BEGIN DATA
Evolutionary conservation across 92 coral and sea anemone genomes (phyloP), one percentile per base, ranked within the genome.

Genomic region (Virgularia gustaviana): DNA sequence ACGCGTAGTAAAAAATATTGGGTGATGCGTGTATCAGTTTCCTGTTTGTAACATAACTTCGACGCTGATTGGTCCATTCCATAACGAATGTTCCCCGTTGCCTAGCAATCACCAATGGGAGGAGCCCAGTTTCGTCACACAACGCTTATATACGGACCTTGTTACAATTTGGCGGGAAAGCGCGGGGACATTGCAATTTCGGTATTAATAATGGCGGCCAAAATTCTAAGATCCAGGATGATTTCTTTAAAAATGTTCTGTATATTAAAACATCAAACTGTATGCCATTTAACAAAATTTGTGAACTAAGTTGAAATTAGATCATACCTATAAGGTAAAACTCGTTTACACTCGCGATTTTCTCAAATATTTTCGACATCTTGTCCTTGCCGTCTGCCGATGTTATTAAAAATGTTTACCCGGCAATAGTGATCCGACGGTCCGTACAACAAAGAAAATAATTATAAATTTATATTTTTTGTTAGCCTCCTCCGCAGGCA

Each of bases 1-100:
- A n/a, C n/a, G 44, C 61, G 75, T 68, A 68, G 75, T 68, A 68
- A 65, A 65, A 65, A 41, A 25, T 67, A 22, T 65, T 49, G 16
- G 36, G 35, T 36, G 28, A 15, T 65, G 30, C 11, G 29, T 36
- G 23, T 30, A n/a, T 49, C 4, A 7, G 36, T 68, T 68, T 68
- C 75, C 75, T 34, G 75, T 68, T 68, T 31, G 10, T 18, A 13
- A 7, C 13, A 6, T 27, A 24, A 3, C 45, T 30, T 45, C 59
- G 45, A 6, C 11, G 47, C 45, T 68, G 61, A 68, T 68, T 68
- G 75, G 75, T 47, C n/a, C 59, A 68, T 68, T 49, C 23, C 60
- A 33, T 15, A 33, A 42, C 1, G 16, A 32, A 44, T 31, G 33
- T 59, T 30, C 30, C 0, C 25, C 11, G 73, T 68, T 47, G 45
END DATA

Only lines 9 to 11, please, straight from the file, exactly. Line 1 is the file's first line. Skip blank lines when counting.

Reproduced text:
- A 7, C 13, A 6, T 27, A 24, A 3, C 45, T 30, T 45, C 59
- G 45, A 6, C 11, G 47, C 45, T 68, G 61, A 68, T 68, T 68
- G 75, G 75, T 47, C n/a, C 59, A 68, T 68, T 49, C 23, C 60